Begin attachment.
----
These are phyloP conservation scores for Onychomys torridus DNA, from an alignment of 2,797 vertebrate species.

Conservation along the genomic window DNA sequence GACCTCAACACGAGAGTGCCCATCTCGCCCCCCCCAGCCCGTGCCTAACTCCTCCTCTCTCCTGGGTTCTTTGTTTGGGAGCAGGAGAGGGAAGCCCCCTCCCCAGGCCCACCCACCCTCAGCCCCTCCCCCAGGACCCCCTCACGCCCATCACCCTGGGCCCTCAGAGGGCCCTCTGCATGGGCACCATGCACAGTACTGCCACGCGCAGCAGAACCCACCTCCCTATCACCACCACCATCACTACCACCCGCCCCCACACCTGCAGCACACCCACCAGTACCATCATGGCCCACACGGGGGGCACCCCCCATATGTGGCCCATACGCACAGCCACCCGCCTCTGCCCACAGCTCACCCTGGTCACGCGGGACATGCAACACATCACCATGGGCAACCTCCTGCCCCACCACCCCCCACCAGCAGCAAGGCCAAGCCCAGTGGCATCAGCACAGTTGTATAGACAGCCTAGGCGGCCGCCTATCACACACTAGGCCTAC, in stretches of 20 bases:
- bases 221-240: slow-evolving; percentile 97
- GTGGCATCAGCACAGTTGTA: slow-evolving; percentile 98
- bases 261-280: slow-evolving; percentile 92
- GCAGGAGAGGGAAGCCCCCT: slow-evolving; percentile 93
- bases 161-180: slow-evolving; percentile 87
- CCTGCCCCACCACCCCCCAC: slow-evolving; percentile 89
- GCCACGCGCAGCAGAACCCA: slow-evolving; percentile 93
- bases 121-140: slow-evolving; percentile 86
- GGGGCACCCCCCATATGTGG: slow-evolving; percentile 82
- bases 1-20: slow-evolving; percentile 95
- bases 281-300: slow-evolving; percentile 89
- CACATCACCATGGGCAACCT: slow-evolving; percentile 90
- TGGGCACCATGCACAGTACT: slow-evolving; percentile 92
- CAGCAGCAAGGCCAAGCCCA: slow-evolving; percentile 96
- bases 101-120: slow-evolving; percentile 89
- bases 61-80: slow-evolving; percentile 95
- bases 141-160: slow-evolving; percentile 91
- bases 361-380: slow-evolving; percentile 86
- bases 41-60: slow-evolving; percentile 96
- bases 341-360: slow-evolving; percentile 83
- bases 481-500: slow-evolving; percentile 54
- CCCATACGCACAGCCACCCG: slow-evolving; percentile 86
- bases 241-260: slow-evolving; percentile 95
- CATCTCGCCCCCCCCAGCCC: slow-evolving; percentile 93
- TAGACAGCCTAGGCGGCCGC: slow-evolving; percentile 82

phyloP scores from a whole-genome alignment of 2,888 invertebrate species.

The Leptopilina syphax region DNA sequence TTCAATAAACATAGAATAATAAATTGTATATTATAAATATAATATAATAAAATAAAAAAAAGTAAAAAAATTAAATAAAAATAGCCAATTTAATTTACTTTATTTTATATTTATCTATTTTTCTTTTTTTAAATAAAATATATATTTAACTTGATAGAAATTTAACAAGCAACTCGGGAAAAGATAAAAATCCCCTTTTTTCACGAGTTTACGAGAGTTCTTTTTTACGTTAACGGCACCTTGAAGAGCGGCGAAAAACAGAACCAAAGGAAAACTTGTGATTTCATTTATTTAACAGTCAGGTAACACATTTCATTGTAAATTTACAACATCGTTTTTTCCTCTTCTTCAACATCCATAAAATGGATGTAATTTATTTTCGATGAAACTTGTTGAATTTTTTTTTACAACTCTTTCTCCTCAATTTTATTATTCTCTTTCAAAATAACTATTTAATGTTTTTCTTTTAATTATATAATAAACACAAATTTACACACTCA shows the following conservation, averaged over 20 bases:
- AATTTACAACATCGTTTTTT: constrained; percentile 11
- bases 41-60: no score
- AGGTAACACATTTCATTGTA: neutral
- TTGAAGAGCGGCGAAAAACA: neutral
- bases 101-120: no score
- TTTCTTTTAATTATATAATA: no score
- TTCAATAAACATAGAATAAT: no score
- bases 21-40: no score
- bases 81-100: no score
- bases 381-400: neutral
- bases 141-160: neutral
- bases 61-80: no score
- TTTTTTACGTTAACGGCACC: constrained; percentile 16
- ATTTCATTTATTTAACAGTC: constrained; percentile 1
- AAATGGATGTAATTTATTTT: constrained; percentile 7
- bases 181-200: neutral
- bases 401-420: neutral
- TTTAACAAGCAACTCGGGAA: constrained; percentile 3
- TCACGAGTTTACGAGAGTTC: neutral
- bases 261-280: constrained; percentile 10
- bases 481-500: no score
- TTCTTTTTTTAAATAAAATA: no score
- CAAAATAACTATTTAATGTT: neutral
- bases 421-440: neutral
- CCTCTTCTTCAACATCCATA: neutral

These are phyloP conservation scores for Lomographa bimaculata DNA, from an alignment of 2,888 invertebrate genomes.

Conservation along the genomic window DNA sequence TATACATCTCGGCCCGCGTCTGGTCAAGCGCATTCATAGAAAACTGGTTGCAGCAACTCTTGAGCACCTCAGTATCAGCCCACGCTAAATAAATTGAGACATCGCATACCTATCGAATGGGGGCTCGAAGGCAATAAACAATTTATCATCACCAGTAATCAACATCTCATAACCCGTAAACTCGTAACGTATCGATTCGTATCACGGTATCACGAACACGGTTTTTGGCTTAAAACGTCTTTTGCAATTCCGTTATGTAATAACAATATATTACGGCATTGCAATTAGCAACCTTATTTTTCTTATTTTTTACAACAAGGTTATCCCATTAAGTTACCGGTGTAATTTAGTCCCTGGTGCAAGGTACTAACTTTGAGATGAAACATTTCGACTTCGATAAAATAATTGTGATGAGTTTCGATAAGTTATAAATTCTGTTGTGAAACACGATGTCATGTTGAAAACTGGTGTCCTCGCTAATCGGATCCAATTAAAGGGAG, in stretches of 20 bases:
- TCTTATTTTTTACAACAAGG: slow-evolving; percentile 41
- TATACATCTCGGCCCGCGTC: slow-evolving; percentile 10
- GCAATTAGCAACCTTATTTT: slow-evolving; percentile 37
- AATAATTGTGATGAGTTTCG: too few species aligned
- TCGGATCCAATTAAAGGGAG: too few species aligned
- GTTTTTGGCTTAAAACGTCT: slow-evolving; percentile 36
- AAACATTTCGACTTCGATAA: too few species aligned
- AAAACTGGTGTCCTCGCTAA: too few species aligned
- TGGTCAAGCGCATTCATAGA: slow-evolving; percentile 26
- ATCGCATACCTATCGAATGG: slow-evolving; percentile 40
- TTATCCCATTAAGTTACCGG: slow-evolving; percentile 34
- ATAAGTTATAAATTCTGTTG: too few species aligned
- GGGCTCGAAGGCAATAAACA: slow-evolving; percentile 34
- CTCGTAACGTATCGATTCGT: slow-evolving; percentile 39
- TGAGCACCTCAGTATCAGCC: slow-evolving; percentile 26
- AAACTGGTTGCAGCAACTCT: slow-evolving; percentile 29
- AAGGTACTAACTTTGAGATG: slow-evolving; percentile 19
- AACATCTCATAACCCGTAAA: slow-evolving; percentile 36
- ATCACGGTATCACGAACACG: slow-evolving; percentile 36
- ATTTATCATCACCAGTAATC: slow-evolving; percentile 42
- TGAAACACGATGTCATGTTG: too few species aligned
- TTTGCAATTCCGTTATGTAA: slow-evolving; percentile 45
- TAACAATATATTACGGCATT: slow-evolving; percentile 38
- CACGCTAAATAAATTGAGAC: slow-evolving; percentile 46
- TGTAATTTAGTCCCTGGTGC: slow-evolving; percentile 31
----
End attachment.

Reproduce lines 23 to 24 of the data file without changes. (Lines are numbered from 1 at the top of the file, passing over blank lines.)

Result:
- bases 481-500: slow-evolving; percentile 54
- CCCATACGCACAGCCACCCG: slow-evolving; percentile 86